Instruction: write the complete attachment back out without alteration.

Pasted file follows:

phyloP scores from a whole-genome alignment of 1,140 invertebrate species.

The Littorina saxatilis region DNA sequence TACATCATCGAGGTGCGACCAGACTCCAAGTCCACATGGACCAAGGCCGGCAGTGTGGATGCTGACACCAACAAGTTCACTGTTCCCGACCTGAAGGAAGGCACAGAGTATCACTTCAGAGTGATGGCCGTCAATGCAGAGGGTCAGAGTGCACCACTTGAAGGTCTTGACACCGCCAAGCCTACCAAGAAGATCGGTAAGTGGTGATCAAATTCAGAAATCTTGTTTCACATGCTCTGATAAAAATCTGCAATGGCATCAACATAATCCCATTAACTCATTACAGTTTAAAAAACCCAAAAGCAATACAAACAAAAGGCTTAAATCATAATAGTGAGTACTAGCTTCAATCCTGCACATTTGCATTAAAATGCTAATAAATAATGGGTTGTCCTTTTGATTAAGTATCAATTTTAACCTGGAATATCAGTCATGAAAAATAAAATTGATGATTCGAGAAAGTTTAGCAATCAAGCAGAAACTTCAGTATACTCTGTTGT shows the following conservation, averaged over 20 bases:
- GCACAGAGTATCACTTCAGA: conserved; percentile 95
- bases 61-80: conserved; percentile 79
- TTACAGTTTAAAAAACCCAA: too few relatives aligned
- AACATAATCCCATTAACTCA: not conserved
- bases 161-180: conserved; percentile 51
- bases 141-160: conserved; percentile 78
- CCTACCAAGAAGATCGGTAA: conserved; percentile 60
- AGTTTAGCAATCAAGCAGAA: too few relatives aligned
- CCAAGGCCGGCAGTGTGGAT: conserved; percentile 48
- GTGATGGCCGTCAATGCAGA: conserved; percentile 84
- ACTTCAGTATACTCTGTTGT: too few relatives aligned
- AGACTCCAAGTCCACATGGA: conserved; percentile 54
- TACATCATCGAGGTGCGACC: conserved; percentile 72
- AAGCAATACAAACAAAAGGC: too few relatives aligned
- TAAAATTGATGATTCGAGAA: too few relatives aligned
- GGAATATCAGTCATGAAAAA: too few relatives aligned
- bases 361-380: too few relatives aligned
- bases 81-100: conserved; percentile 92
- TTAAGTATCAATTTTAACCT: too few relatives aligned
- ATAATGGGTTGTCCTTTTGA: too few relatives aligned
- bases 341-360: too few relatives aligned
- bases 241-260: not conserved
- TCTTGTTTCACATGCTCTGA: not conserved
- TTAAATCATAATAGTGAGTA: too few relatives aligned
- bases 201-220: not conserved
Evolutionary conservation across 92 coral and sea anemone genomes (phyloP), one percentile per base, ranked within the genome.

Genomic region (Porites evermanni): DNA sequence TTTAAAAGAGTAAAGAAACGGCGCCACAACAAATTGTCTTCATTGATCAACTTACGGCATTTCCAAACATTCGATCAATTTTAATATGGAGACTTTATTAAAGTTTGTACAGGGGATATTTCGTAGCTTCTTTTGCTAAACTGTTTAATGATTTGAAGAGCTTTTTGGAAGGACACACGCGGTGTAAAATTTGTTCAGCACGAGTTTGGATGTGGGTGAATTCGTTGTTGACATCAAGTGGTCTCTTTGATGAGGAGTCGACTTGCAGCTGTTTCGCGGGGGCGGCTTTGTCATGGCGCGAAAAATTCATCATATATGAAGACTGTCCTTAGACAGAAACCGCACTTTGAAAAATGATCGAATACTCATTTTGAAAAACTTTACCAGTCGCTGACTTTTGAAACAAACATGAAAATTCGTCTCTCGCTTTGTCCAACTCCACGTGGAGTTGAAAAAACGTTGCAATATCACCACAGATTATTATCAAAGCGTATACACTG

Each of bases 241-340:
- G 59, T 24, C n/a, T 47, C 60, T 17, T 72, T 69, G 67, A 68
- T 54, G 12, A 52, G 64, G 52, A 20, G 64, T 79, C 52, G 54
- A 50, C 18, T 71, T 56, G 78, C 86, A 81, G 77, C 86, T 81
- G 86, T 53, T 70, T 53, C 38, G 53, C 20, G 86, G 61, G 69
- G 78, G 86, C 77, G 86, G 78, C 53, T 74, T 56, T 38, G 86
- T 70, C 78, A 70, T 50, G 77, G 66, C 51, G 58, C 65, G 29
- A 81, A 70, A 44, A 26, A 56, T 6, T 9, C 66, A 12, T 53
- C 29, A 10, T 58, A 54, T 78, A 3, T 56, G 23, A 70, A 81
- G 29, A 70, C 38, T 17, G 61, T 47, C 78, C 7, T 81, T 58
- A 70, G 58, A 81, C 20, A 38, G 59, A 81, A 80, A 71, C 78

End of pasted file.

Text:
phyloP scores from a whole-genome alignment of 1,140 invertebrate species.

The Littorina saxatilis region DNA sequence TACATCATCGAGGTGCGACCAGACTCCAAGTCCACATGGACCAAGGCCGGCAGTGTGGATGCTGACACCAACAAGTTCACTGTTCCCGACCTGAAGGAAGGCACAGAGTATCACTTCAGAGTGATGGCCGTCAATGCAGAGGGTCAGAGTGCACCACTTGAAGGTCTTGACACCGCCAAGCCTACCAAGAAGATCGGTAAGTGGTGATCAAATTCAGAAATCTTGTTTCACATGCTCTGATAAAAATCTGCAATGGCATCAACATAATCCCATTAACTCATTACAGTTTAAAAAACCCAAAAGCAATACAAACAAAAGGCTTAAATCATAATAGTGAGTACTAGCTTCAATCCTGCACATTTGCATTAAAATGCTAATAAATAATGGGTTGTCCTTTTGATTAAGTATCAATTTTAACCTGGAATATCAGTCATGAAAAATAAAATTGATGATTCGAGAAAGTTTAGCAATCAAGCAGAAACTTCAGTATACTCTGTTGT shows the following conservation, averaged over 20 bases:
- GCACAGAGTATCACTTCAGA: conserved; percentile 95
- bases 61-80: conserved; percentile 79
- TTACAGTTTAAAAAACCCAA: too few relatives aligned
- AACATAATCCCATTAACTCA: not conserved
- bases 161-180: conserved; percentile 51
- bases 141-160: conserved; percentile 78
- CCTACCAAGAAGATCGGTAA: conserved; percentile 60
- AGTTTAGCAATCAAGCAGAA: too few relatives aligned
- CCAAGGCCGGCAGTGTGGAT: conserved; percentile 48
- GTGATGGCCGTCAATGCAGA: conserved; percentile 84
- ACTTCAGTATACTCTGTTGT: too few relatives aligned
- AGACTCCAAGTCCACATGGA: conserved; percentile 54
- TACATCATCGAGGTGCGACC: conserved; percentile 72
- AAGCAATACAAACAAAAGGC: too few relatives aligned
- TAAAATTGATGATTCGAGAA: too few relatives aligned
- GGAATATCAGTCATGAAAAA: too few relatives aligned
- bases 361-380: too few relatives aligned
- bases 81-100: conserved; percentile 92
- TTAAGTATCAATTTTAACCT: too few relatives aligned
- ATAATGGGTTGTCCTTTTGA: too few relatives aligned
- bases 341-360: too few relatives aligned
- bases 241-260: not conserved
- TCTTGTTTCACATGCTCTGA: not conserved
- TTAAATCATAATAGTGAGTA: too few relatives aligned
- bases 201-220: not conserved
Evolutionary conservation across 92 coral and sea anemone genomes (phyloP), one percentile per base, ranked within the genome.

Genomic region (Porites evermanni): DNA sequence TTTAAAAGAGTAAAGAAACGGCGCCACAACAAATTGTCTTCATTGATCAACTTACGGCATTTCCAAACATTCGATCAATTTTAATATGGAGACTTTATTAAAGTTTGTACAGGGGATATTTCGTAGCTTCTTTTGCTAAACTGTTTAATGATTTGAAGAGCTTTTTGGAAGGACACACGCGGTGTAAAATTTGTTCAGCACGAGTTTGGATGTGGGTGAATTCGTTGTTGACATCAAGTGGTCTCTTTGATGAGGAGTCGACTTGCAGCTGTTTCGCGGGGGCGGCTTTGTCATGGCGCGAAAAATTCATCATATATGAAGACTGTCCTTAGACAGAAACCGCACTTTGAAAAATGATCGAATACTCATTTTGAAAAACTTTACCAGTCGCTGACTTTTGAAACAAACATGAAAATTCGTCTCTCGCTTTGTCCAACTCCACGTGGAGTTGAAAAAACGTTGCAATATCACCACAGATTATTATCAAAGCGTATACACTG

Each of bases 241-340:
- G 59, T 24, C n/a, T 47, C 60, T 17, T 72, T 69, G 67, A 68
- T 54, G 12, A 52, G 64, G 52, A 20, G 64, T 79, C 52, G 54
- A 50, C 18, T 71, T 56, G 78, C 86, A 81, G 77, C 86, T 81
- G 86, T 53, T 70, T 53, C 38, G 53, C 20, G 86, G 61, G 69
- G 78, G 86, C 77, G 86, G 78, C 53, T 74, T 56, T 38, G 86
- T 70, C 78, A 70, T 50, G 77, G 66, C 51, G 58, C 65, G 29
- A 81, A 70, A 44, A 26, A 56, T 6, T 9, C 66, A 12, T 53
- C 29, A 10, T 58, A 54, T 78, A 3, T 56, G 23, A 70, A 81
- G 29, A 70, C 38, T 17, G 61, T 47, C 78, C 7, T 81, T 58
- A 70, G 58, A 81, C 20, A 38, G 59, A 81, A 80, A 71, C 78